- Understanding the Basics
- Critical Decisions
- Important Legal Documents
- What Happens After You Die
- Estate and Gift Taxes
- Planning Steps for Your Estate
- Estate Planning Glossary
- Worksheet: What's Your Estate Worth?
- Worksheet: Your Estate Wishes
Administrator: The person appointed by the court to supervise your estate if you fail to appoint an executor in your will.
Agent: The person appointed in a Durable Power of Attorney who acts to protect the financial interests of the person who is unable to speak for him or herself.
Annual Gift Tax Exclusion: An amount you can give to individual donees, without utilizing any portion of your applicable gift tax credit. In 2020 the exclusion amount is $15,000 (same as in 2019), provided the gift is a present interest gift.
Antenuptial Agreement: An agreement signed before marriage where people can limit their rights to alimony or property in divorce. This is also known as a pre-nuptial agreement. In estate planning, a person can waive his or her right of election.
Applicable Estate Credit: A credit deducted from your federal estate tax. The credit equals $4,577,800 in 2020 ($4,505,800 in 2019), which effectively exempts transfers of assets valued at $11.58 million ($11.4 million in 2019). Thus if your estate is valued at $11.58 million or less, there will be no federal estate tax.
Applicable Gift Tax Exclusion: The amount of lifetime transfers that can be made free of gift tax. Under current law, the amount is fixed at $11.58 million in 2020 ($11.4 million in 2019). The total amount used during your lifetime against your gift tax effectively reduces the credit available to use against your estate tax.
Beneficiary: A person you have designated to receive your assets when you die.
Basis: The amount that is subtracted from sales proceeds to determine gain or loss for income tax purposes.
Bequest: The property or money you leave someone in your will. Attorneys call a transfer of real estate through a will a "Devise".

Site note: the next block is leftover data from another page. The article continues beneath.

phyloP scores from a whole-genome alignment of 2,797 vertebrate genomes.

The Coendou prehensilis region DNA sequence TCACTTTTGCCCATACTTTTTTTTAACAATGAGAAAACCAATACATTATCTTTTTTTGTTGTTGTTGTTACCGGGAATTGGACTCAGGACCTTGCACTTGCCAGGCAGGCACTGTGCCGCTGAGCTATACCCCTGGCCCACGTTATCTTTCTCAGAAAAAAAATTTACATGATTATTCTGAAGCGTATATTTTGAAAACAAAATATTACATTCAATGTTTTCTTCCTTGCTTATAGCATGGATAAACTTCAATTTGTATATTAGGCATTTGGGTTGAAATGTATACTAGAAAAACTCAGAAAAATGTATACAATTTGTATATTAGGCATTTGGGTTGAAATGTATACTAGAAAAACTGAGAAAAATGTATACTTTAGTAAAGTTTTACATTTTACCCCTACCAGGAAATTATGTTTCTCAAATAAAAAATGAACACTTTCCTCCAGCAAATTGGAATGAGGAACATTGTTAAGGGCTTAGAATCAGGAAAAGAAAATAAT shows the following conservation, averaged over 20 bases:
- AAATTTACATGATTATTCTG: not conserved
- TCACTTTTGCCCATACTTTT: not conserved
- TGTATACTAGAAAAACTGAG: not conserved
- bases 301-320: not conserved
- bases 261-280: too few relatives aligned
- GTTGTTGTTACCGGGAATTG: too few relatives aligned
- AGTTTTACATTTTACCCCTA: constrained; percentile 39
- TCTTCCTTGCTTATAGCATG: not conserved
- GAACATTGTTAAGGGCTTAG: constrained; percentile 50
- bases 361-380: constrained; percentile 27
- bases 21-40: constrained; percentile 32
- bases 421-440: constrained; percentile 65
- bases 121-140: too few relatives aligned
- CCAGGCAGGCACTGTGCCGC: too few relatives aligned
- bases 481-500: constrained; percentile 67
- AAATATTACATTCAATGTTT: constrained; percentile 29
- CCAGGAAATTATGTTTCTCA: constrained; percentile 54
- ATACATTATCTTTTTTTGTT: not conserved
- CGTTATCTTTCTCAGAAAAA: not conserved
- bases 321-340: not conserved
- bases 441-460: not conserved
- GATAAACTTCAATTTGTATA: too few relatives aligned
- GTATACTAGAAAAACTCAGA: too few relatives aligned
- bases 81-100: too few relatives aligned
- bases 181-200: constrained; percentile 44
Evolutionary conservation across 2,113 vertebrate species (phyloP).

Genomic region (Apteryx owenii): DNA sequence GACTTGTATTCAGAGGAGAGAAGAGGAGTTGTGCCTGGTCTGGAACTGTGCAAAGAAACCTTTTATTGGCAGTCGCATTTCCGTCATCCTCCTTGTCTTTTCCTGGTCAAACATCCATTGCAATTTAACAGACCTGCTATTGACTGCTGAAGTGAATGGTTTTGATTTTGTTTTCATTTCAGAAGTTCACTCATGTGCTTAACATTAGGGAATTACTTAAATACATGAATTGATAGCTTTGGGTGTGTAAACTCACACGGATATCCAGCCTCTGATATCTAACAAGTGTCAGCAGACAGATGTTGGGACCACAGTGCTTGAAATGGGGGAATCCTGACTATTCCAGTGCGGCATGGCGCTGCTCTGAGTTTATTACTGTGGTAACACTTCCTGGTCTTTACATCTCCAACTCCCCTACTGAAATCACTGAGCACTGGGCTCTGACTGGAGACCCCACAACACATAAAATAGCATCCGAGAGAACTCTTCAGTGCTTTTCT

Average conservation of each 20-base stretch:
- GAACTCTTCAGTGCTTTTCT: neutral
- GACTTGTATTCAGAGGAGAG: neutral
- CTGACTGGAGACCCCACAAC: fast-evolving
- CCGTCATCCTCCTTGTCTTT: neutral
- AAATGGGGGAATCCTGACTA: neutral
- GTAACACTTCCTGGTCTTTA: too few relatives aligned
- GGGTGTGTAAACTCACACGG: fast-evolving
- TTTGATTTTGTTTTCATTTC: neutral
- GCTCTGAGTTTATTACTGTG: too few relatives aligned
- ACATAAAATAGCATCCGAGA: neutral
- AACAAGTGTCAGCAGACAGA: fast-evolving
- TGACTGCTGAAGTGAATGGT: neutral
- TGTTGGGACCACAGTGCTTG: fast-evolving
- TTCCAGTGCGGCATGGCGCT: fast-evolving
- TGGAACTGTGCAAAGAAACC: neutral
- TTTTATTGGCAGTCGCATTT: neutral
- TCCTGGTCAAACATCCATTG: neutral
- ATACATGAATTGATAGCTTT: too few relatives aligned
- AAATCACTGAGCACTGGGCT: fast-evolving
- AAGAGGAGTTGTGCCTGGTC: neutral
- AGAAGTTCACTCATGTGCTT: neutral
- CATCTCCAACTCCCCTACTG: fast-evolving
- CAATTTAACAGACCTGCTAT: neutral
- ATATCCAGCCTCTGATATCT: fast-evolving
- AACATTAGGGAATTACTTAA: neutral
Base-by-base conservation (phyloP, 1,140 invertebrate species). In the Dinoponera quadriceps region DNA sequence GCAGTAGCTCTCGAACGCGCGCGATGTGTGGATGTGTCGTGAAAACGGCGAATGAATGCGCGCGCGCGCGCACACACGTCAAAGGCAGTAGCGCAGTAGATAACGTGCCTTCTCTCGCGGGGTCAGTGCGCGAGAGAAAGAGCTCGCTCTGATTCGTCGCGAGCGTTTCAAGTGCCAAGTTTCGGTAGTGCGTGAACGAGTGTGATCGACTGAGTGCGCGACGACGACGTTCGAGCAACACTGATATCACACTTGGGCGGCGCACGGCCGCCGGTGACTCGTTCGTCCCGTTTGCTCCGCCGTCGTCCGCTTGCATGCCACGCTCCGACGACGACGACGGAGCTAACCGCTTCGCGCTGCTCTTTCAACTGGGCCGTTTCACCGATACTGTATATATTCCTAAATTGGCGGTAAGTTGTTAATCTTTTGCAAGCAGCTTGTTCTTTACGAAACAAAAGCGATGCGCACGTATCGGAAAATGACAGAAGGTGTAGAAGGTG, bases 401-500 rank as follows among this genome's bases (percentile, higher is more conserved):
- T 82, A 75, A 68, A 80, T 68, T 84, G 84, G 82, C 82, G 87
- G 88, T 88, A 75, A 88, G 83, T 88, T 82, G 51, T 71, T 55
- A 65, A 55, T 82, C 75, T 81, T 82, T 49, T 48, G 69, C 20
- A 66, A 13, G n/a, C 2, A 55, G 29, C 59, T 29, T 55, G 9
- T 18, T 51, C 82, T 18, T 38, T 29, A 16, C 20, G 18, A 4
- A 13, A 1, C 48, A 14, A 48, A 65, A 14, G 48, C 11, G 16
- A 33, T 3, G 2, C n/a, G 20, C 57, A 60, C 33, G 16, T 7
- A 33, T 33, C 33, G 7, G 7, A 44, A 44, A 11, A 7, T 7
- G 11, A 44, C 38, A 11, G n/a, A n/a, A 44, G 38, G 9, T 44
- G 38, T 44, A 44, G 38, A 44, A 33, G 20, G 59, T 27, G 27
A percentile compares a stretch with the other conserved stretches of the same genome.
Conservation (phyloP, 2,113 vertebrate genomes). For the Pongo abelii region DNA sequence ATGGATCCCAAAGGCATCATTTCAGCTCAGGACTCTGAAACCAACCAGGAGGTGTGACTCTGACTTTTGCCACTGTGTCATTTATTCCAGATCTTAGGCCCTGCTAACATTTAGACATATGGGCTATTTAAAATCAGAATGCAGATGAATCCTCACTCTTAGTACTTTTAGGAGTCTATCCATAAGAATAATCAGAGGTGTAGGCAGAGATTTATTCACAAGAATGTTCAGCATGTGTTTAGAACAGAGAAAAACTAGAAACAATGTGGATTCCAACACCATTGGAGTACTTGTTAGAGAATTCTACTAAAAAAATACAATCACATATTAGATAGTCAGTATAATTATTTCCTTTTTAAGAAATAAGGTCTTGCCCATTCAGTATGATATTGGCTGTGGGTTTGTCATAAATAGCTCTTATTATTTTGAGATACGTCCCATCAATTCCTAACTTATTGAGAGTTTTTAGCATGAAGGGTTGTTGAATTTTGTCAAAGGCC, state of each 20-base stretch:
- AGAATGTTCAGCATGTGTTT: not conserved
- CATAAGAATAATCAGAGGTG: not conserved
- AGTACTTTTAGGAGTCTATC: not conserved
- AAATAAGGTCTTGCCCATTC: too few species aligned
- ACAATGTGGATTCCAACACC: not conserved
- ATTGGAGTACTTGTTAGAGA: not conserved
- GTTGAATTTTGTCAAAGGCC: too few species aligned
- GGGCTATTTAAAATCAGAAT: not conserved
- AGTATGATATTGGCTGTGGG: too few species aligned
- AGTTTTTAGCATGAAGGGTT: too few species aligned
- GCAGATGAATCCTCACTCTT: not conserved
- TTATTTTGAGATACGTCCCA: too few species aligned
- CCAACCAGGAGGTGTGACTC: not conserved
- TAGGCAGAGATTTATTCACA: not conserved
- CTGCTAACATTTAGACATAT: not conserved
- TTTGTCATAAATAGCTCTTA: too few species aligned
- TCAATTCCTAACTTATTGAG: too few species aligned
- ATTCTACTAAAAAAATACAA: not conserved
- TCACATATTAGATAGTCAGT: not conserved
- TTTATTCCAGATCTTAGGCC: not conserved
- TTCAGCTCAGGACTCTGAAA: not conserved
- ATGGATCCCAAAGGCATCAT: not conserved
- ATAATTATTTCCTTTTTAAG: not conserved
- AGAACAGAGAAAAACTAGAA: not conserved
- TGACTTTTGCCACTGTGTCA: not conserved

Bypass Trust: A trust that is set up at your death with an amount up to the applicable estate exclusion amount available at that time. Your spouse receives income and any necessary money (subject to restrictions) for the rest of his or her life, and then your children or other survivors get the remainder. This trust is designed to take advantage of both spouse's applicable estate credits.
Capacity: The ability of a person to understand his or her rights. Most legal documents require the person signing to have capacity.
Capital Gain: Gain from the sale of a capital asset on which you may have to pay income tax.
Cash Surrender Value: The amount of cash available to take out of a life insurance policy. There is no cash surrender value in term life insurance.
Codicil: A written instrument that supplements or modifies a will.
Community Property: Property that is acquired by married couples in community property states and that is treated as owned equally by both husband and wife. Property may still retain its community property status even after you leave a community property state before your death.
Credit Shelter Trust: See Bypass Trust.